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May 12, 2021

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Christopher J. Graber, MD, MPH, FIDSA.jpgQuantifying Risk of Clostridioides difficile Infection by Specific Antibiotic Regimens

By Christopher J. Graber, MD, MPH, FIDSA

While Clostridioides difficile infection (CDI) is a known complication of antimicrobial therapy and certain antibiotics and classes of antibiotics (clindamycin, fluoroquinolones, cephalosporins) are classically associated with CDI, data supporting our notions of the strength and magnitude of these associations are surprisingly limited. A recent study published in Clinical Infectious Diseases helps fill in some gaps.

The authors reviewed antibiotic prescription data for nursing home residents aged 66 or older from 2012 to 2017 from the Ontario Drug Benefits database, selecting all days on which residents developed CDI and 0.1% of days in which they did not, excluding resident days in which multiple antibiotics or anti-CDI antibiotics were received within 90 days prior, hospitalization occurred within 30 days prior, or prior CDI occurred within 60 days prior. Logistic random-effects models were used to determine the probability of incident CDI on a given resident day, and CDI risk was calculated for 18 antibiotics for durations between 5 to 14 days.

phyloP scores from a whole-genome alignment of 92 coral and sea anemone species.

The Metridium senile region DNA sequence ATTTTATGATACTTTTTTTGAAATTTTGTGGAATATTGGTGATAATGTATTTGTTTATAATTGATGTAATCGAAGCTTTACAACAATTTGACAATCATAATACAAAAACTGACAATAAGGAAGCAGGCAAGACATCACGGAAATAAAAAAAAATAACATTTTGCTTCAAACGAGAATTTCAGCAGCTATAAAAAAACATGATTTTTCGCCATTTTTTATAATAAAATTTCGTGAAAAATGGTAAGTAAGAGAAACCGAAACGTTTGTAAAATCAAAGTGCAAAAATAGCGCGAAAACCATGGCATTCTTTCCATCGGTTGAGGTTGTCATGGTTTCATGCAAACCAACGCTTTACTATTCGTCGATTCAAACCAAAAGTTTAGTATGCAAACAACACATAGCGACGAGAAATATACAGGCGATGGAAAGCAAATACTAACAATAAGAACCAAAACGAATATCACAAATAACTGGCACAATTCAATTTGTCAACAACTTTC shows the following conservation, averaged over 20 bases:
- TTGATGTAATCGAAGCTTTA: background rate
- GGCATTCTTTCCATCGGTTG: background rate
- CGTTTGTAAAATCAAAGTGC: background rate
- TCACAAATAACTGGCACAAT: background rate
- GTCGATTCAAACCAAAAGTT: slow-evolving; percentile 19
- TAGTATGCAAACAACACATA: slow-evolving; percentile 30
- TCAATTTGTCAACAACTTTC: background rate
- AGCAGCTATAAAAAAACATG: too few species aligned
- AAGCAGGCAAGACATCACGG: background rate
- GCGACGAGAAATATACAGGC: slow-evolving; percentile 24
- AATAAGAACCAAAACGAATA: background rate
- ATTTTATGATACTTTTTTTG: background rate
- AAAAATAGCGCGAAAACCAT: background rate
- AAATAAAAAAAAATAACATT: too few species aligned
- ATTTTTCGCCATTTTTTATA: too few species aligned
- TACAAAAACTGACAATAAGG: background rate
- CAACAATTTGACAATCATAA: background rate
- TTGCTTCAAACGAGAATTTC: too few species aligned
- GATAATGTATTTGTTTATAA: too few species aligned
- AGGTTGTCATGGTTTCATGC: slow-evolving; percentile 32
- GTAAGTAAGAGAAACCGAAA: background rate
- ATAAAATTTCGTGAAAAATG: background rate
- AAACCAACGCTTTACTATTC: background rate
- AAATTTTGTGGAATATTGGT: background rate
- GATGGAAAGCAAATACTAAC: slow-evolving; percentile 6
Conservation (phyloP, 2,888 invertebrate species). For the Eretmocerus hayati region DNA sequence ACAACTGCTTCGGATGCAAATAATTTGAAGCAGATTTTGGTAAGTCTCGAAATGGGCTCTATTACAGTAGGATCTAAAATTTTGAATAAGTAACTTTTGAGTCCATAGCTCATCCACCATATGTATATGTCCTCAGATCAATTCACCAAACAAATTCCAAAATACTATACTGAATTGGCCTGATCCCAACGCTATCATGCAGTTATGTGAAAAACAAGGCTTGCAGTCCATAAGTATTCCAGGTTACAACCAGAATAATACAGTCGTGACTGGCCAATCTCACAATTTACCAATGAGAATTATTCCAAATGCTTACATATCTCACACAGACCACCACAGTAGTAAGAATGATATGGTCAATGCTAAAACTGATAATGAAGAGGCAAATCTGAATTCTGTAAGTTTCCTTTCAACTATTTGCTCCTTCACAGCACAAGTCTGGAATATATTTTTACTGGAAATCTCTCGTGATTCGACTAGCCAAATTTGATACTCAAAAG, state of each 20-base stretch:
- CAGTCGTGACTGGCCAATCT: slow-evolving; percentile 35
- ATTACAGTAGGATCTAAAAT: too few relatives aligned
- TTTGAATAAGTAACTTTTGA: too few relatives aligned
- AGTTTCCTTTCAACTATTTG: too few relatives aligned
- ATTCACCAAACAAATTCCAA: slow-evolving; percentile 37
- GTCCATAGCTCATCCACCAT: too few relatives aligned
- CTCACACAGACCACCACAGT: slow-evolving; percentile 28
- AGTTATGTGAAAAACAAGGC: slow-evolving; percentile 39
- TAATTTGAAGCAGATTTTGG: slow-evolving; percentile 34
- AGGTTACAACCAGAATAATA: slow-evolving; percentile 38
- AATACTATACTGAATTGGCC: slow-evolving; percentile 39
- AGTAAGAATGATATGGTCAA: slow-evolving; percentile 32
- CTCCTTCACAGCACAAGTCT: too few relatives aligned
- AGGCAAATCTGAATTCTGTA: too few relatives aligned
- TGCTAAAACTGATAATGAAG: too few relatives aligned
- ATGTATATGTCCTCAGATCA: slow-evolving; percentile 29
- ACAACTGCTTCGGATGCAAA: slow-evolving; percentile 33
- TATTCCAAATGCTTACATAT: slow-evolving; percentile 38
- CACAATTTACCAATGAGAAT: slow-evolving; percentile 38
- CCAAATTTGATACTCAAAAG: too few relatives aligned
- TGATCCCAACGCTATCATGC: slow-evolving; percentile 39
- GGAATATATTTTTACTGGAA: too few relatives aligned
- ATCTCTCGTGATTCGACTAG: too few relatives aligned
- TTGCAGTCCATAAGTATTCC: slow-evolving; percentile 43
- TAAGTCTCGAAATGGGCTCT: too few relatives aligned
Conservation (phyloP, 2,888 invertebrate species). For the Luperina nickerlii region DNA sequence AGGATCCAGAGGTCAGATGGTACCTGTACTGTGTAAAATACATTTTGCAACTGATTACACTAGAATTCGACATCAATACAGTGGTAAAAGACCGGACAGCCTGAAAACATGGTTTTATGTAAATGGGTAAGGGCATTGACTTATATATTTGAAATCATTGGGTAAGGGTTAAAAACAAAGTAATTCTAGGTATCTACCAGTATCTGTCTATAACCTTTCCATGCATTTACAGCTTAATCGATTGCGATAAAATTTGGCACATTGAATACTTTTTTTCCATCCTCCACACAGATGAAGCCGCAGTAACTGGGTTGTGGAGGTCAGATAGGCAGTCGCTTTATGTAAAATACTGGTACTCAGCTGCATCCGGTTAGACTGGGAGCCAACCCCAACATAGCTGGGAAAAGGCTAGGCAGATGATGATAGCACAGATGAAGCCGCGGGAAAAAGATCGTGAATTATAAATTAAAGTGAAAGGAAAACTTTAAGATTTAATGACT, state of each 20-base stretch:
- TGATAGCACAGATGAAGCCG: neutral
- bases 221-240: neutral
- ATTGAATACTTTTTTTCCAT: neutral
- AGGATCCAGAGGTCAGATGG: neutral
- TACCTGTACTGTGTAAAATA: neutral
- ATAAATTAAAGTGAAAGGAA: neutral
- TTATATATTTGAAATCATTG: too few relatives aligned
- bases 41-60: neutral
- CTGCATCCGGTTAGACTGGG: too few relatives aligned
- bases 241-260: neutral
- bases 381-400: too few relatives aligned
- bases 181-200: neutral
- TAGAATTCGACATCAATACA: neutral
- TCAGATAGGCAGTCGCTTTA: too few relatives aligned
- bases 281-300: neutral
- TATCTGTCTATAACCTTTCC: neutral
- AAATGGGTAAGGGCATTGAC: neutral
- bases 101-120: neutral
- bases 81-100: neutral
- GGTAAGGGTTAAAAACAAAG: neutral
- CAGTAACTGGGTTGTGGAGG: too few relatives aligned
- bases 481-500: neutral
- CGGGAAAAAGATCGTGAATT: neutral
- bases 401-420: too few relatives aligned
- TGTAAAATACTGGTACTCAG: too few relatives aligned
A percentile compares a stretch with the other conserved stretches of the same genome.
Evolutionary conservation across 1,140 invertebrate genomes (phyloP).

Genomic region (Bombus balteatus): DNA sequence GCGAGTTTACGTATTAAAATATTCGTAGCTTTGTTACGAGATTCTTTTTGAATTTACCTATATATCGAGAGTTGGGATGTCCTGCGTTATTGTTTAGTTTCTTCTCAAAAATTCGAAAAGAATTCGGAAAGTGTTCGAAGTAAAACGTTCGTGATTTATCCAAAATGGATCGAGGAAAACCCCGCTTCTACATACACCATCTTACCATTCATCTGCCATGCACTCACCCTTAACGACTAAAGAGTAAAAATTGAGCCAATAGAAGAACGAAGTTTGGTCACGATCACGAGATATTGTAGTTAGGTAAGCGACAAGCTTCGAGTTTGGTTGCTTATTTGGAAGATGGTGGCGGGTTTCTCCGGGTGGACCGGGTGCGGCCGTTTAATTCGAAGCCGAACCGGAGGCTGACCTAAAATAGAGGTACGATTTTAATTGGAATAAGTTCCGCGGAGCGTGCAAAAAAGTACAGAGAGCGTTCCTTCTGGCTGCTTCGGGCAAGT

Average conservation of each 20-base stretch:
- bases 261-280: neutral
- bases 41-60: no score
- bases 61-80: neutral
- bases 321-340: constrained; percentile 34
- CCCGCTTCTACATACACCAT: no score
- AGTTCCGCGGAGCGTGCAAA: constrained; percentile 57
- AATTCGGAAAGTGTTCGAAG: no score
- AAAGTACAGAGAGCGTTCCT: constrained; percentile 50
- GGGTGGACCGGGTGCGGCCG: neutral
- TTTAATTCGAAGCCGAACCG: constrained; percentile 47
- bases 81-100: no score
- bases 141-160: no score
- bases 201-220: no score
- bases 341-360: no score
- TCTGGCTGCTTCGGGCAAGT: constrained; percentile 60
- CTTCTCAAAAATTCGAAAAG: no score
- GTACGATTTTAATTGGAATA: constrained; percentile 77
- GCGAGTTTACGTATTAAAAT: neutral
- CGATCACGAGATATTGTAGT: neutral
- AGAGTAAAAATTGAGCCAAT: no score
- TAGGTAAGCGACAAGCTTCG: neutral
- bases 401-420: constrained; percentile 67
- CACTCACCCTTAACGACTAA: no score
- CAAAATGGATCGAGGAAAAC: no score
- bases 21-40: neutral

From 135,851 resident days analyzed among 82,592 unique residents, 1,708 cases of CDI were analyzed. A 7-day course of antibiotics was associated with 1.80x adjusted increased risk of CDI versus no antibiotics (adjusted relative risk [ARR] 95% confidence interval [CI] 1.55-1.97). Among 7-day courses, the highest CDI risk was observed with cefixime (ARR 4.26), clindamycin (ARR 4.04), moxifloxacin (ARR 3.39), and amoxicillin-clavulanate (ARR 2.43). A 14-day course in general was associated with 1.27x increased CDI risk (ARR CI 1.21-1.30) versus a 7-day course, though the strength of the duration-risk association was heterogeneous according to antibiotic. The authors have provided a website in which specific regimens (antibiotic + duration) can be compared.

This work is a very valuable resource that provides us with quantitative CDI risk estimates for one antibiotic regimen versus another. It can be used both on an individual patient level and in planning antimicrobial stewardship interventions on a population level.

(Brown et al. Clin Infect Dis. 2021;72(5):836-44.)

 

 

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